Joe Biden Opens Detroit Auto Show Talking About Electricity

Joe Biden, a big car lover, pleaded for a switch to electric cars at the opening of the Detroit show, which is coming back to life after two shows were canceled due to Covid-19, with manufacturers unveiling more and more eco-friendly models alongside their traditional. gasoline powered vehicles.


“The great American road trip will go all electric,” the American president said. He assured that on all highways crossing the United States, “charging stations will be in place and will be as easy to find as gas stations.” The President’s visit shed light on the show, which was suspended for two years due to the Covid-19 pandemic.

The event used to take place in January but has been rescheduled for September, a better-weather period that does not coincide with the major technology show in Las Vegas, which is increasingly attracting companies from the automotive sector. The 2022 Detroit show is less grandiose than previous ones, with many foreign manufacturers or more recent players like Tesla absent. And the companies in attendance, accustomed during the pandemic to presenting their latest models online, didn’t make big, flashy presentations.

Joe Biden made no secret of his pleasure in taking the opportunity to drive a Chevrolet Corvette Z06 before driving an electric Cadillac Lyriq. “It’s a beautiful car,” he said of the Cadillac, “but I love the Corvette,” whose engine he spun. “He said he was taking her home,” joked General Motors CEO Mary Barra. Walking down the aisles of the show, the president also met with officials from Ford, Stellantis and the UAW’s main automobile union.

Internal combustion engines are still present

Even if internal combustion engines still largely dominate the roads of the United States, manufacturers present in Detroit have pushed the electric vehicles they are about to offer in hopes of capturing Tesla’s share of the growing market. So the Chevrolet brand promoted electric versions of the Silverado pickup truck and Equinox SUV, introduced last week at a base price of $30,000, to appeal to a wider clientele.

“People are on the cusp of mass adoption of electric vehicles,” said Chevrolet Vice President Steve Majoros. In particular, with the increase in the number of charging stations, “more and more Americans are ready.” However, internal combustion engines aren’t completely forgotten: Chevrolet also unveiled a new version of its Tahoe petrol SUV on Wednesday.

Jeep, part of the Stellantis Group, has unveiled a 30th anniversary special edition of its Grand Cherokee SUV, as well as a Jeep plug-in hybrid. Ford also unveiled on Wednesday the 7th generation of its legendary Mustang, born 58 years ago, equipped with an internal combustion engine sufficient to prove the durability of gasoline cars. The company, which has invested more in electric vehicles than any other company in recent years, defended its choice, saying that customers “interested in sports cars still want (the) internal combustion engine.”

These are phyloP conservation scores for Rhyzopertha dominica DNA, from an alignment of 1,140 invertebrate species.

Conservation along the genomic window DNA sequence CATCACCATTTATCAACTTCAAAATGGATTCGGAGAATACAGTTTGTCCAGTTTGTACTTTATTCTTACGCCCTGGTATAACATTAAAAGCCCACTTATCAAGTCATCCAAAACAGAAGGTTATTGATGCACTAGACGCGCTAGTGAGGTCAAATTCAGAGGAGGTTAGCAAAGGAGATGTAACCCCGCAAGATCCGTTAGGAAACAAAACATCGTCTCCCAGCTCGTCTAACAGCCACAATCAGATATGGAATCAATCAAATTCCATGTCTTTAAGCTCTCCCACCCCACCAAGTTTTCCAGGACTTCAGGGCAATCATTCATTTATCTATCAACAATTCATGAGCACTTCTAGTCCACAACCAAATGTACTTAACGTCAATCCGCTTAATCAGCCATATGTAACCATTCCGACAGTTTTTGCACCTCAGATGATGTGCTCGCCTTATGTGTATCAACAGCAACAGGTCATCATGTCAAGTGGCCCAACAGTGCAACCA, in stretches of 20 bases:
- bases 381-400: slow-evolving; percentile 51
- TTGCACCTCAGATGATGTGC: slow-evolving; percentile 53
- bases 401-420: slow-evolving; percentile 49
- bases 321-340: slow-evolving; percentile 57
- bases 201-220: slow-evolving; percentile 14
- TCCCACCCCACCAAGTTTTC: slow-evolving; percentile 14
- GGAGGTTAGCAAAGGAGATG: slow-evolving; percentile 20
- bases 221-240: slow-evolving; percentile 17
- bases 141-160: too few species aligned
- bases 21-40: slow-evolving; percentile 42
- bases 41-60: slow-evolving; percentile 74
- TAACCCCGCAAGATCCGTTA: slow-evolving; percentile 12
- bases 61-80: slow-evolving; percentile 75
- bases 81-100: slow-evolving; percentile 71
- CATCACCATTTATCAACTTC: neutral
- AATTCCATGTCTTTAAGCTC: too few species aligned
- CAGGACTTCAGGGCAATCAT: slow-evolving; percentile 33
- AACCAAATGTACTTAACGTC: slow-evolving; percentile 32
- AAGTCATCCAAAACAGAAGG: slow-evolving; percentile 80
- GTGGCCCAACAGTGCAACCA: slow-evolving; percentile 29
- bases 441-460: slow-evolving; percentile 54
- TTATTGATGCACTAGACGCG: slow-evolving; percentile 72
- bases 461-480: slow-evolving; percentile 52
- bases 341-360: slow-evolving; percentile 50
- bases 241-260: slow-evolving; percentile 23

Biden and the automakers

Since joining the White House, Joe Biden has initiated several measures designed to ease the transition to electricity, such as $7.5 billion allocated for the construction of charging stations. On Wednesday, he announced that the administration would release the first $900 million shortly. He also pushed for a basic law on semiconductors, components now needed for cars full of electronics, and subsidies for manufacturers and motorists.

However, sector players have expressed doubts about new incentives to buy an electric car subject to certain conditions, such as final assembly in North America or a commitment to use raw materials produced in the region. But the president has a pretty good relationship with manufacturers, having bailed them out of a difficult situation after the 2008 financial crisis while he was vice president.

And since his arrival at the White House, he has already visited the factories of GM and Ford. Builders hope that the administration will be flexible in implementing the new rules. “There are still many recommendations that the government needs to develop on how they should be applied,” said Chevrolet CEO Steve Majoros.

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